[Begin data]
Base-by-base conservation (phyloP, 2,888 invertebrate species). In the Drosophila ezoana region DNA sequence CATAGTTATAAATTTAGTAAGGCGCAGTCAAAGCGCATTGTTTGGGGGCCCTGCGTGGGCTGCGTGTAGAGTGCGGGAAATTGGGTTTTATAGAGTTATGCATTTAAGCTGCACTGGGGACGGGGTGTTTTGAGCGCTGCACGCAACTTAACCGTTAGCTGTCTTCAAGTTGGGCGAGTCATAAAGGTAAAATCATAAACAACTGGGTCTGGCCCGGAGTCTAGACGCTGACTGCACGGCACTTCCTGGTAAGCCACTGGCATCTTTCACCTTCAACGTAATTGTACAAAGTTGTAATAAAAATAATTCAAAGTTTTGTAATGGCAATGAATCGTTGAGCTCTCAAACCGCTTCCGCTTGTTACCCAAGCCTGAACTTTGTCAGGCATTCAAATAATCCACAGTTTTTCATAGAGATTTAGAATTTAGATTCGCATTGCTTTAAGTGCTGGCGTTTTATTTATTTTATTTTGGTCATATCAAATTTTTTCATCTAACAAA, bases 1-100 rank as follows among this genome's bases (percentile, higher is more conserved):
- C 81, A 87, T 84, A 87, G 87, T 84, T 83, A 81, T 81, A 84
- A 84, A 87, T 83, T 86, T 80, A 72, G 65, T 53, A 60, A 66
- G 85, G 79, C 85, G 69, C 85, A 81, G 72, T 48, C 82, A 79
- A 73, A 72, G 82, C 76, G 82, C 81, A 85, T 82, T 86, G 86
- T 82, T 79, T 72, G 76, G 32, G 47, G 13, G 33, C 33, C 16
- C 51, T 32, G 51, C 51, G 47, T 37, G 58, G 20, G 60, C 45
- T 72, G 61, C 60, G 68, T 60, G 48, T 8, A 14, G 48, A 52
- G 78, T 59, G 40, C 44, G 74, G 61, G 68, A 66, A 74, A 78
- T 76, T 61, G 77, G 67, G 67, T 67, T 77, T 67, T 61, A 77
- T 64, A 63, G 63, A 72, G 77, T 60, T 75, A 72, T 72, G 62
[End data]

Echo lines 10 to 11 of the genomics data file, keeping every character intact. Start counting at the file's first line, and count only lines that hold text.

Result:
- T 76, T 61, G 77, G 67, G 67, T 67, T 77, T 67, T 61, A 77
- T 64, A 63, G 63, A 72, G 77, T 60, T 75, A 72, T 72, G 62